If you are having trouble using your Vehicle Markers, the problem could be:
- Weather conditions
- Camera settings
- Foreign substance
The position of the observer, marker, and reflection affect the visibility of the thermal markers. An ideal situation appears here. There is a clear sky, reflecting its cold temperature off the numbers on the roof of the vehicle.
However the image on the left, a building’s temperature is being reflected. With the building in the way, the letters will not look as cold, which will make them less visible.
In the image on the right the helicopter has adjusted his position so that the sky temperature is reflected again. Trees and buildings are the most likely objects to cause this problem.
Another position issue involves the Sun. When the observer happens to be positioned so the Sun’s temperature is reflected, the markers will appear very hot. In this case the roof may appear hot as well and the markers may get washed out. On the other hand the thermal markers may be very visible, appearing hot on a cooler surface. Moving slightly will fix this problem.
Clear sky=Colder sky=Better visibility
The sky temperature is LOWER when the sky is clear as shown here. The lower sky temperature reflects on the Vehicle Markers, resulting in a greater ΔT (temperature difference) between the marker and the roof of the vehicle. The greater ΔT makes the thermal markers more visible on the roof.
Dark, thick clouds INCREASE the sky temperature. The higher sky temperature reflects on the Vehicle Markers, resulting in a lower ΔT between the marker and the roof of the vehicle. The lower ΔT makes the markers less visible on the roof.
Cloudy sky=Warmer sky=Less visibility
That does not mean that you will not be able to identify the vehicles on cloudy days. You may have to look more carefully or adjust the settings on your camera’s gain and contrast to compensate.
When temperatures are warmer the visibility of thermal vehicle markers will increase. For the same sky temperature, the surface around the marker will be warmer. Therefore, the color around the marker will tend to be more white rather than gray. As a result the markers will be more visible as the air temperature increases. When air temperatures are very cold, users may have to look more carefully or adjust the settings on the camera’s gain and contrast to compensate.
Camera Settings (Gain, Contrast, and Automatic Gain Control)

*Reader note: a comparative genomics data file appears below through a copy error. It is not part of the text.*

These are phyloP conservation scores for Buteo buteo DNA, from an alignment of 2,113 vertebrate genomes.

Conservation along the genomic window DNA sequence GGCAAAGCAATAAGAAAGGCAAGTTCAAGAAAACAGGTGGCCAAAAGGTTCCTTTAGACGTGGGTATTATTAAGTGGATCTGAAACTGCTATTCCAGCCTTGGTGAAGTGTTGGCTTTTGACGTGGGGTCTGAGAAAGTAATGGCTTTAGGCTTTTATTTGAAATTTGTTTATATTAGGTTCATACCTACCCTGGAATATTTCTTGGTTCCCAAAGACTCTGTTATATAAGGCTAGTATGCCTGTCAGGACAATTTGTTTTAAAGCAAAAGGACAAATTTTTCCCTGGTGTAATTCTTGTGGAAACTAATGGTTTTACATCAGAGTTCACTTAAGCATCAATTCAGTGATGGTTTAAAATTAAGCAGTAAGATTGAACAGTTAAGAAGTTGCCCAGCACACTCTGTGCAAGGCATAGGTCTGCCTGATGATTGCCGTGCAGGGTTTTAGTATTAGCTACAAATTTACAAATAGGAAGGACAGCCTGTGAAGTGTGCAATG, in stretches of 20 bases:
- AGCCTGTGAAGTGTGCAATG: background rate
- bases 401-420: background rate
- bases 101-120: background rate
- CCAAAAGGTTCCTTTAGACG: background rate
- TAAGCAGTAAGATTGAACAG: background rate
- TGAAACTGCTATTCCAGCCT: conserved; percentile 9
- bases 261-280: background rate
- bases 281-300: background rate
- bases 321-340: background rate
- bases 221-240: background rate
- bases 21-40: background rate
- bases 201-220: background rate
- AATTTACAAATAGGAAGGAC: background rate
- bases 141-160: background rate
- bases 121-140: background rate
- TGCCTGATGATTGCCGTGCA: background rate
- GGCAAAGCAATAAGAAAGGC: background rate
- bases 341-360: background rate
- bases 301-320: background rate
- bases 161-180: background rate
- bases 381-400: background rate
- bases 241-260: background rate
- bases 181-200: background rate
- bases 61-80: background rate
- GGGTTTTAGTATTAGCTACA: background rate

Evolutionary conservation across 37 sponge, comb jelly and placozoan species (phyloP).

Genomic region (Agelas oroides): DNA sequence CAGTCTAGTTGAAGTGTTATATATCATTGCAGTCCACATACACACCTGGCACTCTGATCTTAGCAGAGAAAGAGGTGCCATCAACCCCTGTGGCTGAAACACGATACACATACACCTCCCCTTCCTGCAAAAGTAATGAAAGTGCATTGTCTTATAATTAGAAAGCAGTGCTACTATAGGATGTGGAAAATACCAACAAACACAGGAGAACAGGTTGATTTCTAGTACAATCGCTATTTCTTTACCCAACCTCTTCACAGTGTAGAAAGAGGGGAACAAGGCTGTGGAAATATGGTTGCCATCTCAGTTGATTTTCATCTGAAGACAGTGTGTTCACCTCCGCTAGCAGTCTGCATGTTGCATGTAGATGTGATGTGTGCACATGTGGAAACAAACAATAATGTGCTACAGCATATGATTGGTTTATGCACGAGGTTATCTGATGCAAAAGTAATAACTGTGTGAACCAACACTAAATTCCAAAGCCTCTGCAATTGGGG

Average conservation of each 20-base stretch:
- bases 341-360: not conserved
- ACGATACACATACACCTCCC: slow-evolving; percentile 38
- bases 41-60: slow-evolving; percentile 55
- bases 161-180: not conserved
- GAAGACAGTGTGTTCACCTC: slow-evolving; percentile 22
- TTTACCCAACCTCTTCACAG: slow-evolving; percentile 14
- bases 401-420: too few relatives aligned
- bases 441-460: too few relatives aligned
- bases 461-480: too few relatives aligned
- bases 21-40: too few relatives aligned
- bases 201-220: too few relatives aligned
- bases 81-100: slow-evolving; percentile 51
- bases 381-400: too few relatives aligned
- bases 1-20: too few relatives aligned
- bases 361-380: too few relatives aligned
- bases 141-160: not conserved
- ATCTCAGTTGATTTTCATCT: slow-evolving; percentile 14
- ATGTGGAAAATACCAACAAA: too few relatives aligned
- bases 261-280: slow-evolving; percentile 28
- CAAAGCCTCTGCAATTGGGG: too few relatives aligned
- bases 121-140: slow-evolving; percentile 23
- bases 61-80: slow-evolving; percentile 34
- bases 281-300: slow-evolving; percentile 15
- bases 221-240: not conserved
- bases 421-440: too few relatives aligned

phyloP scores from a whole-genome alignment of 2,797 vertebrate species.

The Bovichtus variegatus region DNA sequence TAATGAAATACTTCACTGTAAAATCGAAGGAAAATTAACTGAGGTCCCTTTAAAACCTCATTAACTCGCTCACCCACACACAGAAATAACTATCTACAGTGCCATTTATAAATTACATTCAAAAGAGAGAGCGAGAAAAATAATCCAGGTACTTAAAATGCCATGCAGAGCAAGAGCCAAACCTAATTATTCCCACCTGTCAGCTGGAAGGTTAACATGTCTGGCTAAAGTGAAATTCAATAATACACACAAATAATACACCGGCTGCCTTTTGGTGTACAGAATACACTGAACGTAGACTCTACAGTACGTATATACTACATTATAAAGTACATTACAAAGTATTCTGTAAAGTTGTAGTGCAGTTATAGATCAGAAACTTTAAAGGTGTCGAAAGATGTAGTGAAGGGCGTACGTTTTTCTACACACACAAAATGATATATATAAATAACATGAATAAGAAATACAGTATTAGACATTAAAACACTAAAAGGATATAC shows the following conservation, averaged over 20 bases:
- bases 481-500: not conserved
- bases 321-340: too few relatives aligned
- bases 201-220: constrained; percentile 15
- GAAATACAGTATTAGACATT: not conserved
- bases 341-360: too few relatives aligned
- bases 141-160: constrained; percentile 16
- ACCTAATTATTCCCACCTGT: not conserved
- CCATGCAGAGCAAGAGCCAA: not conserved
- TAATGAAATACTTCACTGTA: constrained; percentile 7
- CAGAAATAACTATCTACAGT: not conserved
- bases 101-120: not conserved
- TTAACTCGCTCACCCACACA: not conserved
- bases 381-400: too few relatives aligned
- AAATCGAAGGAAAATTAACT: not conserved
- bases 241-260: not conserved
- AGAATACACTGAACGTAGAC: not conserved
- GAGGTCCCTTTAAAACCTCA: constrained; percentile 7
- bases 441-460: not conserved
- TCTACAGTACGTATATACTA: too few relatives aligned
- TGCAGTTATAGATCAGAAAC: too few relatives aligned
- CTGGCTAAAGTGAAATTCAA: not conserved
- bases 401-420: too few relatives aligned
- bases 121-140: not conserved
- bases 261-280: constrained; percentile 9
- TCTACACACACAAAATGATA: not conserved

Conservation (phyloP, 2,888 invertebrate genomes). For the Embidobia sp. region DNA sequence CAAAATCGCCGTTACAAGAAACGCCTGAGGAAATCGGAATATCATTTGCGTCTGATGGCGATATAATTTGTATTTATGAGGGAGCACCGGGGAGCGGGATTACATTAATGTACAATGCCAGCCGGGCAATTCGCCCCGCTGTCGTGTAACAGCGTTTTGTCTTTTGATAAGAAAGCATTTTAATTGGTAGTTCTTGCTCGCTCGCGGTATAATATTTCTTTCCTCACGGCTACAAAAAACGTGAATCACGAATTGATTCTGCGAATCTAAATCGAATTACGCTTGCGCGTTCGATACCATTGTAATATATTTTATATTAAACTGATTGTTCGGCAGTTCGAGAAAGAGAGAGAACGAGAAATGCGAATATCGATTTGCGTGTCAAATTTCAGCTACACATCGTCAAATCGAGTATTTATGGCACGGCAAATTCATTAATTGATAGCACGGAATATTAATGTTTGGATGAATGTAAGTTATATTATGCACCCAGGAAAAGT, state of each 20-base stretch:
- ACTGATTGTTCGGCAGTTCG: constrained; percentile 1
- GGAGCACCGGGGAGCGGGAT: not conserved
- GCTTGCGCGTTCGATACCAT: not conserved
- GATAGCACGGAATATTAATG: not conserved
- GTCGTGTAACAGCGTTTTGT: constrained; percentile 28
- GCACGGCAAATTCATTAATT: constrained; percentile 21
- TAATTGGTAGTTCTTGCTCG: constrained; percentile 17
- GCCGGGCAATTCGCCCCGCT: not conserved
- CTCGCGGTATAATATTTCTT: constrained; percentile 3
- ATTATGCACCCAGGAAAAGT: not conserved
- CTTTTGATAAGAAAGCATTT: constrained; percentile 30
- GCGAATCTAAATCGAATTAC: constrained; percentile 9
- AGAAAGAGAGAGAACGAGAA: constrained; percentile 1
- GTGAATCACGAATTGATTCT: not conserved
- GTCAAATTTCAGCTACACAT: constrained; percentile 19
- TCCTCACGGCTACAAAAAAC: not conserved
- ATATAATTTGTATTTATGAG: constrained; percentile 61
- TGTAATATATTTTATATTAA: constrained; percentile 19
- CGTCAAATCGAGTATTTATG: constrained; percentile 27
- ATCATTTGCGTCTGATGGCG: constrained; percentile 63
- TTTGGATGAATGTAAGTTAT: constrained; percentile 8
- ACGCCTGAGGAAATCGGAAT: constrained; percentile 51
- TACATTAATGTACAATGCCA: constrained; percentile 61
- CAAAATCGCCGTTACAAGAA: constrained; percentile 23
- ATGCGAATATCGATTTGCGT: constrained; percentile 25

Most thermal imaging cameras have the ability to automatically adjust gain and contrast, keeping the overall scene clear. However, the automatic control can also make specific items harder to see. See our blog on Automatic Gain Control for more details.
Sometimes it becomes more effective to use manual gain and contrast to be able to see Vehicle Markers most clearly.
can not have other paints, films, or waxes on top of them. If the markers get covered, the visibility can be lessened or completely negated. Make sure they stay clean, but don’t cover them up. Clean them with mild soap and water and a soft cloth. Be careful you do not lift an edge when cleaning.
are simple and effective products. It is very helpful to understand the conditions that influence visibility, so you can use them effectively. If you are having trouble seeing your markers, please evaluate position, weather, camera settings, and cleanliness.
For more information about marking your vehicles using thermal imaging call us at 443.292.8885.
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Tom established IR.Tools™ in 2006, working out of his home for several years before growing into an official office space in 2012. As a veteran and engineer, Tom was led down a path to manufacturer quality infrared markers and insignia for soldiers and military equipment. “My passion for the military, engineering and business leadership all came together in a perfect blend at the perfect time.” An innovator who is always moving forward to stay ahead of the industry, Tom has 15 awarded patents, and 10 patents pending. The Cattis (Calibration Targets for Thermal Weapon Sights) is one of his “babies”, a quick and easy solution for sighting weapons. Tom received his BS and MS in Mechanical Engineering from the University of Maryland, College Park and his MBA from Regents University.